The Secrets of Russian Honey Cake, Revealed

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Ten (sort of) easy layers: Russian honey cake.

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Gentl and Hyers for The New York Times. Food stylist: Maggie Ruggiero. Prop stylist: Amy Wilson.

When Michelle Polzine opened 20th Century Cafe, a tiny pastry shop in San Francisco in 2013, her majestic Russian honey cake enchanted sweet tooths everywhere. Food writers and pastry chefs flew in from across the country to marvel at the gravity-defying stack of airy cake layers slathered with glossy honey-cream frosting. With just two components, the cake seems simple, but those components unite to release a wave of malty, bittersweet and delightfully tangy notes with each bite.

Though I’d heard repeatedly that Polzine was adamant about keeping the recipe to herself, I began frequenting the bakery and sending friends to buy slices for me, determined to decode the cake myself by tasting it over and over again. I suspect my constant presence wore Polzine down, because she eventually offered to teach me to make the cake. I accepted and scheduled a lesson before she could change her mind. So one morning this summer I visited the bakery, notebook in hand. Scanning the ingredient list for anything out of the ordinary, I was surprised: Though the recipe was full of lively writing to “quit your kvetching” or that the batter will “smell a little weird,” there was no secret ingredient — only a few brilliant twists that came as a result of years of baking, tasting and obsession.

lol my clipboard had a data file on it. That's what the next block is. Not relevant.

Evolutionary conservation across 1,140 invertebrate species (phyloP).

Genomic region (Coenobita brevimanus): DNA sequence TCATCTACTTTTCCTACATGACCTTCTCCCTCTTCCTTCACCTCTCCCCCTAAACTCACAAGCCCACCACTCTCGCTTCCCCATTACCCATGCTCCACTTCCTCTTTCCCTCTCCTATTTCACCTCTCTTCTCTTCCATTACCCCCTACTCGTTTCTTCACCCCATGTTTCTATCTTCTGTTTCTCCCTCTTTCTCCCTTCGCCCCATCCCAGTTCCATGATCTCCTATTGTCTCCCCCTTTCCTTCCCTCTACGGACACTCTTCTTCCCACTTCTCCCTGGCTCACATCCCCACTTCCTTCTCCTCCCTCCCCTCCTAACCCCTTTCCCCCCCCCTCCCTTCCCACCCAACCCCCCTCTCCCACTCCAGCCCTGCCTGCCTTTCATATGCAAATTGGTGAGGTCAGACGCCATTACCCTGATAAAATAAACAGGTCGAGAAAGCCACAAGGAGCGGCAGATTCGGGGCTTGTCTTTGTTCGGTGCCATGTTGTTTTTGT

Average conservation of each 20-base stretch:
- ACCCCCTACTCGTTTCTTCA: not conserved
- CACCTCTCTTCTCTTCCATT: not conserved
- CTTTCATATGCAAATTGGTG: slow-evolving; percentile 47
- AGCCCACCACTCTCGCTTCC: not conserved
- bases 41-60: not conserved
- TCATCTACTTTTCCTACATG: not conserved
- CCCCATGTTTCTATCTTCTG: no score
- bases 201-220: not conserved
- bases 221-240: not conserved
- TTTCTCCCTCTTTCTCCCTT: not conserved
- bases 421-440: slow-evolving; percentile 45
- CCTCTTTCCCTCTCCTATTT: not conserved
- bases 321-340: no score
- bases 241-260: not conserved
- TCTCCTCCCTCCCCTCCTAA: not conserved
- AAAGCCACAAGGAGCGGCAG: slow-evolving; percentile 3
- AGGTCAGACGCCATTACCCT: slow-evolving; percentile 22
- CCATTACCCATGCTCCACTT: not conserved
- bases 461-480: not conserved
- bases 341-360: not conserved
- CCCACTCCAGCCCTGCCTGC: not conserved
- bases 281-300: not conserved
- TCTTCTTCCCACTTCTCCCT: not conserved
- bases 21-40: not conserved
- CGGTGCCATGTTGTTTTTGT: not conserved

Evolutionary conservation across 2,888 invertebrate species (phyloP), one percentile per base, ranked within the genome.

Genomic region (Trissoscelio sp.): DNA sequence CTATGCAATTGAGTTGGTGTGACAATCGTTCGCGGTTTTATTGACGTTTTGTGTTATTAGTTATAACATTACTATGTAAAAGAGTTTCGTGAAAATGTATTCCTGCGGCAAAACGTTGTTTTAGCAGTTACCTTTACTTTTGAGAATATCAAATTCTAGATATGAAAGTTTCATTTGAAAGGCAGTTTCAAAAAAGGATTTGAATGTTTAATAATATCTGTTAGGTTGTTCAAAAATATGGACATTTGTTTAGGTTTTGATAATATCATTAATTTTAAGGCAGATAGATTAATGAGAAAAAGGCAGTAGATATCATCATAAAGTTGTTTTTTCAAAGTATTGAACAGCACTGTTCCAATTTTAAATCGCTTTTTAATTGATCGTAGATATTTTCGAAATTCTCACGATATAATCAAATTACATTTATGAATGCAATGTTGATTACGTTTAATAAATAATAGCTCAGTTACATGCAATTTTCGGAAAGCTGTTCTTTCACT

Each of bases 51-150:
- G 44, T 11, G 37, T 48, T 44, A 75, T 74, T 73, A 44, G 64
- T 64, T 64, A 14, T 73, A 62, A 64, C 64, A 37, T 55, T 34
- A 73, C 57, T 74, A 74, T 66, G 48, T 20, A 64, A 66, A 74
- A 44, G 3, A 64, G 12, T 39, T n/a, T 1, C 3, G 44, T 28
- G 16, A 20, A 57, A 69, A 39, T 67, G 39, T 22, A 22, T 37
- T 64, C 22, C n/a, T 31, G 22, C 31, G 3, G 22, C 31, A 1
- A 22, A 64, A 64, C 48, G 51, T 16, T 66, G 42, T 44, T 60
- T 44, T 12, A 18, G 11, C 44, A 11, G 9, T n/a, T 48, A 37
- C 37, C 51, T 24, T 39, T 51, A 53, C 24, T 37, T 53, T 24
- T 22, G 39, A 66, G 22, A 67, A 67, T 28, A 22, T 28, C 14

Polzine first encountered her honey cake’s progenitor, the medovik torte — seven or eight cookielike layers alternating with sour-cream frosting — on a cake-tasting tour of Vienna, Prague and Budapest, where she visited dozens of traditional coffeehouses. Building upon a nearly two-decade-long career as a pastry chef, Polzine immersed herself in medovik research, poring exhaustively over vintage cookbooks and making multiple visits to San Francisco’s traditional Russian bakeries in an effort to wheedle out secrets from suspicious babushkas. She developed a vision of her dream cake — light, airy, not too sweet and 10 layers tall. “After a dozen tests, I felt like I was close to nailing it,” she recalled. “Then, one morning I woke up and realized it was all wrong. I knew what I needed to do.”

First, Polzine added more butter to the batter, transforming the cookie-crisp layers into thin, spongy…

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